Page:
South Sudan: Humanitarian Crisis in the World's Newest Country

This post is part of our special coverage South Sudan Referendum 2011 and Refugees.

Less than a year since declaring its independence in July 2011 to become the world's newest country, South Sudan continues to face a humanitarian crisis. Civil war between the African South Sudan and the Arabic North, Sudan, had already claimed around 1.5 million lives by that time, and international organizations warn that the troubles are far from over.

At the beginning of this year, for example, South Sudan declared its Jonglei State a disaster zone after as many as 100,000 people were forced to flee from fighting between the rival Lou Nuer and Murle tribes. The United Nations has already launched an emergency operation to supply humanitarian assistance to around 60,000 people.

The Borgen Project Blog provides a comprehensive background to the latest tribal trouble:

It is reported that these clashes began as cattle raids, but have spiraled out of control. Conflicts such as these “cattle vendettas,” as well as other clashes between rival groups, are common in South Sudan. The United Nations says that about 350,000 people were displaced as a result of this kind of violence last year.

Intercommunal violence like this poses a major challenge for the fledgling government in South Sudan. Being a newly independent state, the country is faced with the task of establishing an effective system of governance. Furthermore, South Sudan is one of the world's poorest regions. It has hardly any roads, schools, medical clinics, or other vital infrastructure. The lack of economic development within the country only fuels instability and leads to a higher rate of clashes like these recent ones in Jonglei.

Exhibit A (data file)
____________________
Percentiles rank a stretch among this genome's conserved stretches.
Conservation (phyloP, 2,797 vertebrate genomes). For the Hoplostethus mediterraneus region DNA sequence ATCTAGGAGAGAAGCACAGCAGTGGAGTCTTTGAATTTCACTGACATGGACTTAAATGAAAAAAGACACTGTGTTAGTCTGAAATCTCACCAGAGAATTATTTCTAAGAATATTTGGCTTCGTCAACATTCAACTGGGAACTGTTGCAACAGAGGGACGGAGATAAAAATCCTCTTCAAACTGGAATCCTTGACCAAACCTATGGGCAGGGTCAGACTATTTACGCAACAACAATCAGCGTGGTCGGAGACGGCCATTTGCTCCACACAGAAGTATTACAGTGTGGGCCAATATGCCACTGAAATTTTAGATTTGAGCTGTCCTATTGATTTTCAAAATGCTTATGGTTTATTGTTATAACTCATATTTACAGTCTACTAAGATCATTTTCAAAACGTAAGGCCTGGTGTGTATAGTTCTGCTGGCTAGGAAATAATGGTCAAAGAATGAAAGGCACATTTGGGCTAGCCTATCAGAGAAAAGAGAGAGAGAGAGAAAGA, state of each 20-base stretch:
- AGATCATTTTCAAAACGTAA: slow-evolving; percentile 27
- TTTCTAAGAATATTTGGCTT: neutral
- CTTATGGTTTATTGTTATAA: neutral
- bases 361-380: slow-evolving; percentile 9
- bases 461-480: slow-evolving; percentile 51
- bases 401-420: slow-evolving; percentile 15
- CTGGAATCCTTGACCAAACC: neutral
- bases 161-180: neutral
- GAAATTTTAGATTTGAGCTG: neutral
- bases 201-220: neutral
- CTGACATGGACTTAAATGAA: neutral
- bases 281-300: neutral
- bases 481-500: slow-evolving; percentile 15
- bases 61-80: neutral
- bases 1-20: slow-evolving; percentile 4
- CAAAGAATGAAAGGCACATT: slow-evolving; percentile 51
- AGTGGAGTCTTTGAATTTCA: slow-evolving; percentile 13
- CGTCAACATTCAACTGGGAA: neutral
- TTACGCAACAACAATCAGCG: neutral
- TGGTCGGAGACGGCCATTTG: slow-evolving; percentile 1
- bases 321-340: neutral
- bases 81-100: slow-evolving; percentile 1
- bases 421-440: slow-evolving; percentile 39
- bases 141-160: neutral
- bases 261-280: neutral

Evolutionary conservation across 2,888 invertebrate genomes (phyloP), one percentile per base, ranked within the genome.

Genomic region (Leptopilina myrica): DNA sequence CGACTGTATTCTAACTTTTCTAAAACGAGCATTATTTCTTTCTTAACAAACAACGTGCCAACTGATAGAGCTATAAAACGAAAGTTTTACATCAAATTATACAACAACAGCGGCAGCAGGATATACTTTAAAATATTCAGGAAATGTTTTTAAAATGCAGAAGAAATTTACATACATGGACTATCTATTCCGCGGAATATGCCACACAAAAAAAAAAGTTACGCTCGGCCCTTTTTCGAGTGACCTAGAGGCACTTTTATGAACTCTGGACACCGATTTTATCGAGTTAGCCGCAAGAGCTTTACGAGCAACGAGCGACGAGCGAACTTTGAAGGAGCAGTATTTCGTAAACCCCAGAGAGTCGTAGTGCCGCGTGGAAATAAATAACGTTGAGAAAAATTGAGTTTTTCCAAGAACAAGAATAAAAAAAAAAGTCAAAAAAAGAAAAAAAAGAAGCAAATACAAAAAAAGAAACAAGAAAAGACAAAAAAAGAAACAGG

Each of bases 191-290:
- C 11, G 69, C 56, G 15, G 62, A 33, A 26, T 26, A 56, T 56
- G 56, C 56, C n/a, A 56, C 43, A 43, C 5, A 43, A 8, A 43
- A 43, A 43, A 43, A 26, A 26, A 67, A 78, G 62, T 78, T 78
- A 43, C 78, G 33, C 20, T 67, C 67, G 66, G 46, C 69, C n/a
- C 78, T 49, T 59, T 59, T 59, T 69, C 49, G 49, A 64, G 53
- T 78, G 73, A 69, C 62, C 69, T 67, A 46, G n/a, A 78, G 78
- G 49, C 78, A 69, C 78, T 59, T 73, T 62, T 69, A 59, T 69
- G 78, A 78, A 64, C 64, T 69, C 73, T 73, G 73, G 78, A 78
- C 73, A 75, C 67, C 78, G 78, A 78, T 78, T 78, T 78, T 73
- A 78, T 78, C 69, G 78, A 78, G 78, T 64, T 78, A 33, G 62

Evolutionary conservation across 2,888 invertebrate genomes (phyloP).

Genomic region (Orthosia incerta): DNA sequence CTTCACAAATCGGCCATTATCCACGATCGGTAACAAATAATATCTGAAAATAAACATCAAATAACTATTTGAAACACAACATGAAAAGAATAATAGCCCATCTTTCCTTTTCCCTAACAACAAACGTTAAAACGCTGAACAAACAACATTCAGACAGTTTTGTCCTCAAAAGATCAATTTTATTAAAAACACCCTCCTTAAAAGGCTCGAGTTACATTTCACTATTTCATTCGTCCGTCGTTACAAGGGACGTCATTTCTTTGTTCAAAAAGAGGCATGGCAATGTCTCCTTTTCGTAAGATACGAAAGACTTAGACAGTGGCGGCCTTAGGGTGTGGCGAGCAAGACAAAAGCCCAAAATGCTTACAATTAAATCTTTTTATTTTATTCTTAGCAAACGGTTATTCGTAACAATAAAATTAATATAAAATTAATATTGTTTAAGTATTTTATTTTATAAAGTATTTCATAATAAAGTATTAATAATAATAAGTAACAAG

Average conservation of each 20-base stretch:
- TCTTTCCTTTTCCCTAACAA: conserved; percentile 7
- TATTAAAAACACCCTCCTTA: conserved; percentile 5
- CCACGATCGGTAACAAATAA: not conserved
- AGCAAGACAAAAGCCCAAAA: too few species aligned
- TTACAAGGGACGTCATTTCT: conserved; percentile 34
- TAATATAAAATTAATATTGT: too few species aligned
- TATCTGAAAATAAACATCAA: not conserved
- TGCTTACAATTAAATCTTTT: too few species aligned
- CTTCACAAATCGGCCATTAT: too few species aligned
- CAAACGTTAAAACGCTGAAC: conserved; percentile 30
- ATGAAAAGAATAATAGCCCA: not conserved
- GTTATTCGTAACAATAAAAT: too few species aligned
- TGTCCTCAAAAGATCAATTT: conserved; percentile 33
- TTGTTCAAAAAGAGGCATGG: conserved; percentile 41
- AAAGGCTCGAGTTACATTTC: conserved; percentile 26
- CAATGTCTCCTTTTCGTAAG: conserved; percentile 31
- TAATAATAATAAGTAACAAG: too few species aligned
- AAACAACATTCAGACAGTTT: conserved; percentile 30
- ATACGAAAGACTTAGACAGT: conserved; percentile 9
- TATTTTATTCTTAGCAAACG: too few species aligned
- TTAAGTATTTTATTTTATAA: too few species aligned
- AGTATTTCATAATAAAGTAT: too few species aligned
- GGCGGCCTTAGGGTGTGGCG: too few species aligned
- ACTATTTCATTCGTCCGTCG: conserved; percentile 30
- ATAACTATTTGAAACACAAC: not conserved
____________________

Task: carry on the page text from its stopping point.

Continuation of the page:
Displaced population caused by cattle raiding in Pibor county, Jonglei State © Liang Zi/Médecins Sans Frontières (MSF)

Displaced population caused by cattle raiding in Pibor county, Jonglei State © Liang Zi/Médecins Sans Frontières (MSF)

Catholic Relief Services, an international relief organization operating in South Sudan, concurs:

The troubled state of Jonglei has a long history of ethnic tensions, cattle raiding, kidnappings and sometimes violent competition for scarce resources.The most recent attacks were led by the self-proclaimed Nuer White Army, a group of as many as 6,000 armed youth from the Lou Nuer ethnic group. Spokespersons of the armed group stated that their intention was to reclaim stolen cattle and 180 kidnapped children that they say raiders from a neighboring ethnic group, the Murle, had taken from their communities.